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Spotted (Kentucky) Bass

Micropterus punctulatus

Bass Family

Freshwater Fish Identification

Spotted (Kentucky) Bass

Common Name(s):
Kentucky bass, lineside
The spotted bass appears to be a mix between a largemouth bass and a smallmouth bass. It has a dark, lateral band like a largemouth, but the mouth extends only to the middle of the eye and a shallow notch connects the two dorsal fins. Scales cover the base of second dorsal fin. Above the lateral line the fish has a greenish hue and has some dark markings. The belly is white with rows of dark spots that give the fish its name.
Similar Fish:
Largemouth bass, smallmouth bass
Feeding Habits:
The young begin with copepods and other small crustaceans and soon begin to eat insects. The adult’s main diet consists of crayfish, fish, and insects. But just as in physical appearance, the spotted bass’ diet seems to fall somewhere in between the largemouth and smallmouth. It isn’t nearly as predatory as the largemouth and only consumes about half the amount of fish.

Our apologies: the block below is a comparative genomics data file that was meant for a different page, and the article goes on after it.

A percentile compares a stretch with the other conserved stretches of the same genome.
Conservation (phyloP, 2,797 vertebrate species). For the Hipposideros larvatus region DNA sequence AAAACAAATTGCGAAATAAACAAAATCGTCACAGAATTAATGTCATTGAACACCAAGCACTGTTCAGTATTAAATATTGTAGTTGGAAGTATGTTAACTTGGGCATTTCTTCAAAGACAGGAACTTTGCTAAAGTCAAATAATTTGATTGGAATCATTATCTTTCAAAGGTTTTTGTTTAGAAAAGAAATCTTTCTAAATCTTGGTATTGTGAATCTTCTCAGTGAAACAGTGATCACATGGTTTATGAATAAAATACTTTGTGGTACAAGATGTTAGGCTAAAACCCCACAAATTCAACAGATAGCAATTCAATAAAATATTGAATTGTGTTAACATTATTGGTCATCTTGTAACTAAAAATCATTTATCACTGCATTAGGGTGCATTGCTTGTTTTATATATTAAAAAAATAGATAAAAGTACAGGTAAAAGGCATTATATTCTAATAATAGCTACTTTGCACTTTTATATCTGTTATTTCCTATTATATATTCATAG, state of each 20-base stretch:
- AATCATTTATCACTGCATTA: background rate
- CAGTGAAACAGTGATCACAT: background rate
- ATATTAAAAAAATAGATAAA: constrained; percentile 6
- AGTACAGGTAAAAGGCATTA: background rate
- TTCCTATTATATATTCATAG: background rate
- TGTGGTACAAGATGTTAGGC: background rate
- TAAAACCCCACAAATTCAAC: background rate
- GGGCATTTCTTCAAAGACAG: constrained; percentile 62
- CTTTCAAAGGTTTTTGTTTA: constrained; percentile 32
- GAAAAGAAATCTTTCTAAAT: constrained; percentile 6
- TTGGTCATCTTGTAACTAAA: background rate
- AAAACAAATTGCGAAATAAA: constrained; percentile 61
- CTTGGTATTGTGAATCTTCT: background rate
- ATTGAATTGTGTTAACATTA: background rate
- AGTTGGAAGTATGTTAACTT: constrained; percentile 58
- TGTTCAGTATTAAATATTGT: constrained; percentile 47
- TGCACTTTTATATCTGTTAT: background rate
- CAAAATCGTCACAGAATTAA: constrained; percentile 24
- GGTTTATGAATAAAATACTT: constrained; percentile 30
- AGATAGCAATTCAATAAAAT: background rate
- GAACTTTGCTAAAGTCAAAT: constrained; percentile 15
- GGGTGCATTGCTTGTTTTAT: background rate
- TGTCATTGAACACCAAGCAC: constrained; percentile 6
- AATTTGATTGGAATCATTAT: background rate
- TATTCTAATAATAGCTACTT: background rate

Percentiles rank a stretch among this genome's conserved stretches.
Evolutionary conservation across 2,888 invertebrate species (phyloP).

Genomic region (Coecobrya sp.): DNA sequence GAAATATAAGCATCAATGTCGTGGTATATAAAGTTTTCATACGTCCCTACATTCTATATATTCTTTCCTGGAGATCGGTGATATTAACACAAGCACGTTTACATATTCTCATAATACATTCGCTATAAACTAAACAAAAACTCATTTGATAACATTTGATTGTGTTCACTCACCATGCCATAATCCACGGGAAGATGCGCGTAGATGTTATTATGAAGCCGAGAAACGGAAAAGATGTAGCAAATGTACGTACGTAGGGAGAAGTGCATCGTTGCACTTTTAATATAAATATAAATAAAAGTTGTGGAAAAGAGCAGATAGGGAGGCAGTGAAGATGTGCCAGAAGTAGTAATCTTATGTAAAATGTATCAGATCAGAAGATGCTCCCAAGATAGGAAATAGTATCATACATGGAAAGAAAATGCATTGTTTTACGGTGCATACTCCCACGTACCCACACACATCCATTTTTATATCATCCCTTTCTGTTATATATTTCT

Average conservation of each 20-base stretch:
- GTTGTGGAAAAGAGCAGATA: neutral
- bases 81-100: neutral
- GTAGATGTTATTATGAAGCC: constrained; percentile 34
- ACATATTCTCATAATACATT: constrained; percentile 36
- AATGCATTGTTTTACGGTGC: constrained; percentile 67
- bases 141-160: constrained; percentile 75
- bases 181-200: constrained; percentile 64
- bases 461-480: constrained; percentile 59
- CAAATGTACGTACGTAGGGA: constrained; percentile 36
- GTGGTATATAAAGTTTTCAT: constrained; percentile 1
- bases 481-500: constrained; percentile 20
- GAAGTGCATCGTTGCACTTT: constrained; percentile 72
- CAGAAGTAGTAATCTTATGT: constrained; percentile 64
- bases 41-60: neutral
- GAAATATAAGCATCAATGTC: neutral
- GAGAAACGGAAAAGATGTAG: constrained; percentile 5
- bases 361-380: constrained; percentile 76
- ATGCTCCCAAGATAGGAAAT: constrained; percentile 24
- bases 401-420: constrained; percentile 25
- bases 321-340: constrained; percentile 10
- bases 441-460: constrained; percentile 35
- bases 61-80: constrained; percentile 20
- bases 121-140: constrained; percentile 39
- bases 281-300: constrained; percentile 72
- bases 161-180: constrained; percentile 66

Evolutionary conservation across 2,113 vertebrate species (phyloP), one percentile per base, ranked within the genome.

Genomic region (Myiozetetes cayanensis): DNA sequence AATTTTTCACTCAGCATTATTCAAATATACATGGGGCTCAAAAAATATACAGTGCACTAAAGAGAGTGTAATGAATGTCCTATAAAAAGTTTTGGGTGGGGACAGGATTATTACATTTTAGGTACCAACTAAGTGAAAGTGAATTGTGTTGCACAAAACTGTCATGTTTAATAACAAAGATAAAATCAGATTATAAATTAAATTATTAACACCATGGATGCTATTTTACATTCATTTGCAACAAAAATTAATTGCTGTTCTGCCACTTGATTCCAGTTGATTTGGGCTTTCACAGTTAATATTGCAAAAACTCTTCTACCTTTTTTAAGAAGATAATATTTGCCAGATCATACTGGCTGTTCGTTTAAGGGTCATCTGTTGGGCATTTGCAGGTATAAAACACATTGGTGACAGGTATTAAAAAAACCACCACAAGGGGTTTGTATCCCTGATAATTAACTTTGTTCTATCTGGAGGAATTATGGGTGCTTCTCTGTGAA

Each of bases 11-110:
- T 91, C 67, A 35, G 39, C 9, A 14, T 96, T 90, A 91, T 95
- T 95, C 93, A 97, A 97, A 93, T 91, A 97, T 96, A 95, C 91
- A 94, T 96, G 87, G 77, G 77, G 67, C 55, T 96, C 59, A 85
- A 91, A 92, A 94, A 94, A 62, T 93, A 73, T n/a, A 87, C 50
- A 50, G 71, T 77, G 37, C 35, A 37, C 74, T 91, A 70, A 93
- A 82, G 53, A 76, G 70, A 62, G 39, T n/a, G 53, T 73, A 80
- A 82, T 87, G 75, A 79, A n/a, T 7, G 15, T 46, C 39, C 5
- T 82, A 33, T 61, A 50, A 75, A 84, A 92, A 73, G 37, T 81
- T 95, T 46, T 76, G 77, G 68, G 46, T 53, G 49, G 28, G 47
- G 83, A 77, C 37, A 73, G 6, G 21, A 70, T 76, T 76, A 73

These fish can be found in the mid to southern United States except for AZ, CO, FL, NM, SC, and UT.
They prefer many of the same waters as smallmouth bass, but seem to prefer slightly deeper waters where possible when found in lakes and reservoirs. They prefer slowly flowing small to medium streams and rivers with rock or gravel bottoms.
Typical Size:
Spotted bass grow at a slightly slower rate than a largemouth bass and don’t get as large. After a year or two, they’re about 4-8 inches long. After eight years, the average length is about 18 inches. Typical weight for an adult spotted bass is about 2-3 pounds.
World Record:
10 pounds, 4 ounces (Source - IGFA)